So at this point I was really hoping that I got the chance to save the father because I did not want to imagine Naiee all alone after everything he's been through. But first, we need to make it all the way back and we came a long way to get here. Thankfully, Naiee gets some help and you are able to make it back home, to where the game began. Except that things look different now because you arrive in the middle of a storm, similar to the one seen in Naiee's flashback of his mother's death.
You can see the doctor's office in the distance. As you start moving toward it you realize... Naiee is all alone. You are only controlling the game with your right hand. The left hand does nothing and you can feel a sense of emptiness. You can't really take your left hand off the controller and you are so used to using both hands to do everything that you can actually feel that Nyaa is missing. If you stand still and try an action with your left hand, Naiee reacts by dropping his head and shoulders.
You then come upon two ledges that the brothers previously jumped independently, side-by-side, without each others help. But seeing both sides available reminds you that Nyaa isn't there. As Naiee jumps you can almost imagine Nyaa there but of course, he's not.
A little further up you come across a body of water... and Naiee drops to his knees, seemingly defeated.
But the spirit of his mother appears and motions to him to keep moving forward. He stands up. He moves toward the water and stops right before it gets deep. You move the right analog stick and Naiee won't budge. He just shakes his head, afraid, paralyzed. Until... you press Nyaa's action button...
When you press the left action button, the camera pulls in close to Naiee, he doesn't seem afraid anymore, and the controller starts to vibrate. I pushed forward with Naiee and he began to swim across. Every obstacle from now on, obstacles that Naiee could never traverse alone, were possible to overcome by tapping into this newly-gained strength. By remembering his brother. By adding Nyaa's strength to his own.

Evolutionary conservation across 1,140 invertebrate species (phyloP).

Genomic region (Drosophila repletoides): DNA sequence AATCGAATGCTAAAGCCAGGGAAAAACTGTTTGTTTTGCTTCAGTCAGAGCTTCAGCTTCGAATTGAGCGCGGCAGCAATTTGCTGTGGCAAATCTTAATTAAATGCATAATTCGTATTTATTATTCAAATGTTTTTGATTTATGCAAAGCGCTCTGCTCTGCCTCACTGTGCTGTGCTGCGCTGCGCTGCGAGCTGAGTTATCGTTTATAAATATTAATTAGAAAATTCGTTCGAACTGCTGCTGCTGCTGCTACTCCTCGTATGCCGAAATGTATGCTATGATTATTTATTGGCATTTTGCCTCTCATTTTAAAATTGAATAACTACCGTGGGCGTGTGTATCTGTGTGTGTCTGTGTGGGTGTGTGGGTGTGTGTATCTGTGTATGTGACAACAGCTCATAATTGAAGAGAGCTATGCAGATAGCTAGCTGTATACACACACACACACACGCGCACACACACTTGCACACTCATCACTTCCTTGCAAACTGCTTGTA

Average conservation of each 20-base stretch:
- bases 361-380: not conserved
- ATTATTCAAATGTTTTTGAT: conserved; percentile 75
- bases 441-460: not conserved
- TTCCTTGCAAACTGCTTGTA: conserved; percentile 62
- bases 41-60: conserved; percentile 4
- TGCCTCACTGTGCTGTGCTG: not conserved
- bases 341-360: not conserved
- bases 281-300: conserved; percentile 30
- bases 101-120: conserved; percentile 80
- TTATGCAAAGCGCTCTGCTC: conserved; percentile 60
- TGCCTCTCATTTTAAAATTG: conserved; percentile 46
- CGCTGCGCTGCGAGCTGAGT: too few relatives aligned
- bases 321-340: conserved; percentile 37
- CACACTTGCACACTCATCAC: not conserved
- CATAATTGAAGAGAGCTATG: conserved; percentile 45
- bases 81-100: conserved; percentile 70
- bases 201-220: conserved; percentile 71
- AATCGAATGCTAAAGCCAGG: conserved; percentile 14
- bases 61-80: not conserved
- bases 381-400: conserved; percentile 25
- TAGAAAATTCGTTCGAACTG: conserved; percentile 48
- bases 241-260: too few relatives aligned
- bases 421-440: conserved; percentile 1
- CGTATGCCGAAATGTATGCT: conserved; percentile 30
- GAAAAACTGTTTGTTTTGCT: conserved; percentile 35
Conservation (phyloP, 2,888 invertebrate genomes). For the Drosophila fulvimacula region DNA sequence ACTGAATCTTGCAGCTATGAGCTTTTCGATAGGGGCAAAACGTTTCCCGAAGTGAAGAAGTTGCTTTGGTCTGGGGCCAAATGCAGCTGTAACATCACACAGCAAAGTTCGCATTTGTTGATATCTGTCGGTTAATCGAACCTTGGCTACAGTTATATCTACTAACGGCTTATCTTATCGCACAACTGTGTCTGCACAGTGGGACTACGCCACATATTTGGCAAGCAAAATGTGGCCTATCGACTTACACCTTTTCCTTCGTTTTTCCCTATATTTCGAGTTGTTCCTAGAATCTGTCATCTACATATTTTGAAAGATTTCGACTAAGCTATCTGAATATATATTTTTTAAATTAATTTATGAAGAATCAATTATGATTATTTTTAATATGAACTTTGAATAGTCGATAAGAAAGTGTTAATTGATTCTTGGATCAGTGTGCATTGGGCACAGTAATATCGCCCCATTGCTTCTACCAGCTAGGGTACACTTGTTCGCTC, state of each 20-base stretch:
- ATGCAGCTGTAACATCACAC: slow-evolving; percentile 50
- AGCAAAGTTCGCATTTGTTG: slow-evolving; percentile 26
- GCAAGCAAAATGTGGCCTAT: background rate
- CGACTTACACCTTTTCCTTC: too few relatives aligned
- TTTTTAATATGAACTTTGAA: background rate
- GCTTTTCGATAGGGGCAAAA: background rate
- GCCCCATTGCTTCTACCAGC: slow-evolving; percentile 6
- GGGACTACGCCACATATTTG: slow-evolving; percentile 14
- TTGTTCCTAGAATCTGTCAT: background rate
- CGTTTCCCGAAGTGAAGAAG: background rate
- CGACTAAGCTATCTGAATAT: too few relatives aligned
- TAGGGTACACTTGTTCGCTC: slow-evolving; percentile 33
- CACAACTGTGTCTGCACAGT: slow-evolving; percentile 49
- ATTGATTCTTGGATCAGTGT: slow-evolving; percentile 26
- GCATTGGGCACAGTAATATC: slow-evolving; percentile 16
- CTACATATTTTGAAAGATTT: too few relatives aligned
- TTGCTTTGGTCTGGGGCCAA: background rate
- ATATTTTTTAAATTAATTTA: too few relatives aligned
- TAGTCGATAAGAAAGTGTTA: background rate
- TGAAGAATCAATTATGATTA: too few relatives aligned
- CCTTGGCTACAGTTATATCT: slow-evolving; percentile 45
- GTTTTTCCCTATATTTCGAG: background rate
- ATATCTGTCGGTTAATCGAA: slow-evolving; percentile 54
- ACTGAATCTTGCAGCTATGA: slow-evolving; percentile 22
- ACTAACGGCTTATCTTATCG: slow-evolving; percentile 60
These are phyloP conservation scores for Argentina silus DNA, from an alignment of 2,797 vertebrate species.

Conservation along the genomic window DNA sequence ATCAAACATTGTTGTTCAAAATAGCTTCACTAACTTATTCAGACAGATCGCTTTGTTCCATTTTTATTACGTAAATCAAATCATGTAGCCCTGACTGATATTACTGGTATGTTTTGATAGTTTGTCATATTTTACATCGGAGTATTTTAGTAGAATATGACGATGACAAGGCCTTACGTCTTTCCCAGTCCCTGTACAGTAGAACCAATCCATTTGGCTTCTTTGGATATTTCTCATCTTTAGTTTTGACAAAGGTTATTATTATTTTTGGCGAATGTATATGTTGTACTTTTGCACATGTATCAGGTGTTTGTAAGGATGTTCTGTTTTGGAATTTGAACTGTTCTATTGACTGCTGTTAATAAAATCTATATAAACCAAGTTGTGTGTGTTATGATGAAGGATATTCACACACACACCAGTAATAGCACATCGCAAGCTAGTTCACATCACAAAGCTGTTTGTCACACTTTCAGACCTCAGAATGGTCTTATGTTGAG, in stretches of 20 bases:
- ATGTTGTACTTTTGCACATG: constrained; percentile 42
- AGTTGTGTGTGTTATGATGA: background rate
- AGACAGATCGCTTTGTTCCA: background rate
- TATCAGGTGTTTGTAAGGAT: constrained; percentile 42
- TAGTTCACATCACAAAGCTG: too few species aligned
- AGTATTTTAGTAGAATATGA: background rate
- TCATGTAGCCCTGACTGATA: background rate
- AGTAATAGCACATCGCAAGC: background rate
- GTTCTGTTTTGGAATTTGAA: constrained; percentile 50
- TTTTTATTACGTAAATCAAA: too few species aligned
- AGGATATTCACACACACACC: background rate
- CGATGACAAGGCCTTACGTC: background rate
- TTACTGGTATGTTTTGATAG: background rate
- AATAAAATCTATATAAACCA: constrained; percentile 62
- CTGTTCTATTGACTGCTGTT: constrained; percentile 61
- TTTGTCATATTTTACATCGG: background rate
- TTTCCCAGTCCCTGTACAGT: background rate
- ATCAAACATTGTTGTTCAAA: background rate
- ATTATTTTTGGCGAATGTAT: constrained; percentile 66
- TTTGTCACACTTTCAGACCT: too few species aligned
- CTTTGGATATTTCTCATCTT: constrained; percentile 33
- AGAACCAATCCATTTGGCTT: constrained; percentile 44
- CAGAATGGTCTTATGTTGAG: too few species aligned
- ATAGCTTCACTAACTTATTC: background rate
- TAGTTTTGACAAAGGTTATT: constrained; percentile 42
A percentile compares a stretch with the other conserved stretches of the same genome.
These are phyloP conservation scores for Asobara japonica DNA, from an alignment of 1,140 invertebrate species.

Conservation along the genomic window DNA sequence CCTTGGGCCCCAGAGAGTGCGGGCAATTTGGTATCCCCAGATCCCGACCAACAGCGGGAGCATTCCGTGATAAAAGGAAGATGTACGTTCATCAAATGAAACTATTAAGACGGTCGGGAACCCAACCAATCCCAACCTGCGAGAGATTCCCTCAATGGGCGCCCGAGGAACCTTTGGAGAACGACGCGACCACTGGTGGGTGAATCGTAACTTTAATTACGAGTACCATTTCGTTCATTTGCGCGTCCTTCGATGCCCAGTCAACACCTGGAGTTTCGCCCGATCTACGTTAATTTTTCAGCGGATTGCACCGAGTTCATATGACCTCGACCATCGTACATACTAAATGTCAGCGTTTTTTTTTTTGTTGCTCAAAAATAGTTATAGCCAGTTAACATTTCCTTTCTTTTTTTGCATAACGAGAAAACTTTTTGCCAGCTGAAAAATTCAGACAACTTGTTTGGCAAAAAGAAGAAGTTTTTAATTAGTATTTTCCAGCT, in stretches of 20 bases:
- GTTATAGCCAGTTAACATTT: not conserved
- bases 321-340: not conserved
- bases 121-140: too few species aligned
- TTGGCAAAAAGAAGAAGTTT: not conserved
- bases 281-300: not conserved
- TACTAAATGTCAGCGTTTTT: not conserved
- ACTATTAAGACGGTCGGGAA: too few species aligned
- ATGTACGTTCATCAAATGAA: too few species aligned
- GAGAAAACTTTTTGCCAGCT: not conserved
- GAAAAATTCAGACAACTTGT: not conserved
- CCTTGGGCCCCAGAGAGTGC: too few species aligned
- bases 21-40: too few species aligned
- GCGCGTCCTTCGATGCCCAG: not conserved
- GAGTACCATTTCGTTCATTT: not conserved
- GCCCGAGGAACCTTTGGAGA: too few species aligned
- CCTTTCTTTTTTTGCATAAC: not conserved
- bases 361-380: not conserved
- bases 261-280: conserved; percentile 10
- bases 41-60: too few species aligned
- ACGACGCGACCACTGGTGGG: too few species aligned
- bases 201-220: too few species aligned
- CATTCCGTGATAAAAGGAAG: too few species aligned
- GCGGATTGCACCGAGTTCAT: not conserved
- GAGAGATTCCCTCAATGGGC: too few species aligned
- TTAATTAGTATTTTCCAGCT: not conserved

I think there are a few ways to interpret what the game designers did here but I see it as post-traumatic growth. Despite everything that has happened to him, Naiee keeps going. In fact, Naiee is now much stronger. Perhaps pressing the left action button represents remembering Nyaa and everything he taught you. Perhaps it is Naiee's way of honoring a promise to his brother to make it and save his father. Maybe Naiee has decided that he's not letting anyone else in his life die so the left button becomes his "determination" button. Although every challenge can now be overcome by pulling the left trigger, my favorite thing that it does now is cause Naiee to slow down if he's running, stand up taller, and make him look more confident.
I thought that burying Nyaa was very emotional but it was nothing compared to that moment when I (as Naiee) learned I was stronger than I realized. It's difficult to explain how amazing it felt to discover all this strength where there was once emptiness and sadness. To feel the controller shake and have the camera zoom in on you as you overcome challenges you were once unable to deal with alone is one of the best payoffs ever in a video game.
The game's developers finish the game off perfectly by showing us a scene in which Naiee and his father visit his mother and brother's gravestones. The father is overcome by grief, collapses, and cries. Naiee, on the other hand, is shown standing up straight, with a look on his face that I can only describe as calm.